Next, he gave the order to impale thousands of civilians whom he said had sheltered the rival. Vlad was evil, no doubt about it.
A Very Special Sword
This museum had an artifact; a sword that has provenance to Vlad the Impaler. I was shown this sword and my first observation was that of a dried and shrunken mummified hand still griping the hilt!
My first thought was “What the hell?!”
The hand of a man and about half of his forearm was still attached to the sword’s handle with the sharp and shattered tips of both the radius and ulna bones (the two long bones in the forearm) protruding several inches beyond the gray leather flesh. –The arm had been crudely slashed and sliced in life all the way to the bone. The long bones appeared to have been bent until they both snapped and shattered like a green branch. This arm was not severed cleanly in battle by any sharp implement of war or even after death; something else even uglier had taken place.
At my frightened and inquisitive gaze, the curator of this basement crypt held up a hand to prevent my questions. From there, he began to tell a gruesome story behind this grotesque artifact...
A Most Cruel Weapon
Vlad had commissioned a very special sword to be made for his personal sidearm. Made of the toughest multi-folded steel by the finest Oriental sword makers of the time, this blade was exceptional. The blade was by far stronger and lighter than any of the finest samurai sword ever made. It must have taken years to complete with centuries of metallurgical skills to draw upon.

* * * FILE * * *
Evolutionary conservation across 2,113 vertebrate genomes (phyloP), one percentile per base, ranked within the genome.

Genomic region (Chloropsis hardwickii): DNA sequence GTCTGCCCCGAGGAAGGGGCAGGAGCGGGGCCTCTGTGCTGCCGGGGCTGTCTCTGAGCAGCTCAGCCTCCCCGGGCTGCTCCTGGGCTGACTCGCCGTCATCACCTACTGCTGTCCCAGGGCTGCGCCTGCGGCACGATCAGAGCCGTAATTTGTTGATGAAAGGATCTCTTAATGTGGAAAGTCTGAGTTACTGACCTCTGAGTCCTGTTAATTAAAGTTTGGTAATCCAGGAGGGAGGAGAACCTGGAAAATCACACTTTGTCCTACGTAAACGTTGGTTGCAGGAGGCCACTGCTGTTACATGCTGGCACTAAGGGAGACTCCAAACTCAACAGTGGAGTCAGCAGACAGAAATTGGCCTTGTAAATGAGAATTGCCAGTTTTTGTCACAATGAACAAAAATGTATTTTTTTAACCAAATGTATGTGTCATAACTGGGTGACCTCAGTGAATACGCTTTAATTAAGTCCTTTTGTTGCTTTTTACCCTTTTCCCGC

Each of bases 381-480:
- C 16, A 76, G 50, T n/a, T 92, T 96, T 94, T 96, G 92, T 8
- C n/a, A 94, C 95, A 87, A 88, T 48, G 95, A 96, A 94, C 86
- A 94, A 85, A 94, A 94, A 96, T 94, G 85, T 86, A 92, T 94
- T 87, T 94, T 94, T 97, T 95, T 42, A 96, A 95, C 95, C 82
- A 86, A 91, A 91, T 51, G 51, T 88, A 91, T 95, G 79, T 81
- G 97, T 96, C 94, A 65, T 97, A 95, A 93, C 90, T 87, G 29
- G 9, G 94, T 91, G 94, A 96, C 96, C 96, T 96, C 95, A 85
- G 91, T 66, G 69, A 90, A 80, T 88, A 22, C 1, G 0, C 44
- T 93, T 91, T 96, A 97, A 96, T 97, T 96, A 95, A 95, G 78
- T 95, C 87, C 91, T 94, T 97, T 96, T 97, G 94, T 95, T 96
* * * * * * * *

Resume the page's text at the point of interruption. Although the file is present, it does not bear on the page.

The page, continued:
The hilt of this sword was an artwork itself. Made from the finest high-carbon alloys, harder than the best tungsten and fully clad in braided gold and silver filaments. Braided and hammered textures gave the hilt and hand-guard a comfortable and secure feeling when justly wielded by the able warrior. The grip itself (although mostly hidden by the grey mummified hand still clenching it) had a dozen wide-mouthed gargoyle faces with large red ruby eyes peering ominously out from partially-closed eyelids. The faces looked wizened but oh-so evil with the lipid depths of red.